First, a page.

11. Christy odum

    I live in South GA and we have all kind of hawks around us .Red wing hawks fly and look and sound the same. They hunt the same, but about a month ago I seen a hawk fly in and get face to face with a big rabbit and then the rabbit turned around and chased it into the wood line and the next thing I know about 7 mocking birds was chasing that same clear across the rd. I keep my chickens in there coops because they get killed by hawks if I don’t. They kill things bad when it’s raining or cold because that’s the only way to keep warm . so if it’s cloudy or raining or just a little chilly you can bet you will see or hear one . they’re several types around our area. They are very bad if you have small animals or any of your smaller live stock. It’s awful at what they can do at times they are a predator.

  12. Is it against the law to remove the hawks? Either by capturing them or with a shotgun. I would not allow a predator to stay in my neighborhood. It’s being cruel to the other birds and small animals.

  13. Lori Martin

    Thank you, very good article you have written on this excellent hunter!! ,😬 🙏 My innocent little birds have experienced unfortunately these hunters in the past. Still they are a magnificent creation by God!!

  14. Kelly

    Truly enjoyed this article. I am fascinated with Hawks & my area has quite a variety Redtail ,Coopers & Sharp shinned. Unfortunately their habitat has been destroyed to make way for new homes ,the lots were filled with trees over a 100 yrs old since their great loss the hawks no longer have a home . Collectively we tried everything to save some sadly to no avail Now we are heartbroken & overwhelmed with voles as well as other critters that these magnificent birds dealt with naturally. Now I have to travel outside my neighborhood to see these magnificent birds only upside is the neighborhood chickens no longer have to wear protective gear & can feel safe .

  15. Gloria Sullivan

    Hello Clay,
    I wa excited to see this article! Live here in gated Community in Seal Beach, CA. This place is loaded with trees and small parks. Since I moved here 3 yrs ago, I found this areas full of birds & squirrels, to my delight.
    I have been been a hobby birder since I was 12.
    This year , beginning early spring, 2 Cooper hawks showed with two younger immatures( born previous year).
    Their whistles were heard everywhere.
    First, I began to notice the bluebirds only showed up for a couple of weeks. I didn’t find anyone who noticed the same thing. I noticed. A couple of trees near me; they Al kept showing up at different times. The squirrels were going down in number; didn’t know why! Then sparrows, all kinds of finches, pine siskens, all disappearing too! fFinally, about 6 weeks ago, when I stepped outside, there were no birds, not even phoebe flycatchers were anywhere( but the harems were clearly still here. 6 weeks ago the coyotes began their annual prowl through here looking for bunnies & “ whatever”..
    One day, a coyote was coming through when one of the adult Cooper hawks (flying low) looked like was chasing the coyote?? The hawk looked he was going to get at the coyote, when the coyote turned and grabbed the hawk into his mouth. Ultimately, the coyote took the head off & tossed the rest of the bird!!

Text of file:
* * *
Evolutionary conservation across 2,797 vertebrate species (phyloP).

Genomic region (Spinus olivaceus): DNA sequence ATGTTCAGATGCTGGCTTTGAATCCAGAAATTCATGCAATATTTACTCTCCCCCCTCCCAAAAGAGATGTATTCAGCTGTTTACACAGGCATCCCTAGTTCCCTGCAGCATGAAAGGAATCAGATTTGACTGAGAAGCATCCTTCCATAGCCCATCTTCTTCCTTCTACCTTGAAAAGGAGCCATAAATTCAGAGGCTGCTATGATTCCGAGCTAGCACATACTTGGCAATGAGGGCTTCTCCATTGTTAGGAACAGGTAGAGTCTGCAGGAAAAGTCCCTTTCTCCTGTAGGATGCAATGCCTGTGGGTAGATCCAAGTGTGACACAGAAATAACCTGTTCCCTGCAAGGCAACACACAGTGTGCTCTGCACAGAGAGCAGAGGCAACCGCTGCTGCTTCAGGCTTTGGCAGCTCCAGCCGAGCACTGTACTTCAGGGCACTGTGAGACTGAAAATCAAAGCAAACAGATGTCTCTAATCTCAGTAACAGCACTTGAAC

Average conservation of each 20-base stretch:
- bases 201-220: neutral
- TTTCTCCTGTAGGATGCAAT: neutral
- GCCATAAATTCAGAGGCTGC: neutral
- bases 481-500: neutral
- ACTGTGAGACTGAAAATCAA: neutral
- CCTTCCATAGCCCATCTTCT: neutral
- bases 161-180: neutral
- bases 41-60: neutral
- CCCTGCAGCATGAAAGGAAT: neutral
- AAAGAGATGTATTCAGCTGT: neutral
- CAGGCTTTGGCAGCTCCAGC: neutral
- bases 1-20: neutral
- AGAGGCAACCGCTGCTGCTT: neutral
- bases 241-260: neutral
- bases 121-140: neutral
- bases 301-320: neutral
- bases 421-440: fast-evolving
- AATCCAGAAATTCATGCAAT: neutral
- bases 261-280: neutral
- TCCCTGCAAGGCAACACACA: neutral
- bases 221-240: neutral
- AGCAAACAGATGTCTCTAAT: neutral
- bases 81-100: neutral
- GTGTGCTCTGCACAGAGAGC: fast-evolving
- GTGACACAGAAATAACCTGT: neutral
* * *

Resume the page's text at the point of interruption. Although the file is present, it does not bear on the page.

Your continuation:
I was kind of stunned, never imagining that kind of nature scenario.
    Just 3 days ago, noticed all the hawks gone; the birds coming back I was so excited!!
    Thank you for your article.I learned more about those C Hawks, now!

  16. Jeff

    There is a pair across the street from me in a large Eucalyptus. It’s amazing to watch them hunt, they grab birds right out of the sky!

  17. Sue

    We have red tail hawks in my community here in NC. Two were fighting it out over a squirrel on the golf course. My ball landed 5 feet away from the altercation and the struggle never stopped as I struck my ball right next to them. Very brazen.

  18. Stew

    I know what you mean. I live in North St louis. And I have 2 pr of Sharp Shinned hawks in the neighborhood. They make frequent raids on my bird feeders in the winter. Saw one the other day with a bird it had caught.

  19. Jeff

    We had a pair until last year and they totally wiped out the Eurasian Collared Doves.
    It was very much appreciated.

  20. Blondie

    Very interesting! I too haven’t seen the birds that used to be here in my yard. But I have seen what I thought were hawks, and wondered what happened to all my small birds. Thanks for info. How do I get rid of the big birds so my little ones come back?

  21. M Feldhues

    There’s a lot of truth to this story. Cooper’s hawks have adapted well into urban areas. And yes they take there share of song birds as nature is a game of survival. However feral cats in many cases are the real culprit. Wild birds are no stranger to these assailants and will seek other places to nest and forage. Where I live in Miami Co Ohio there maybe hundreds even thousands of these cats having there way by night and day with our feathered friends.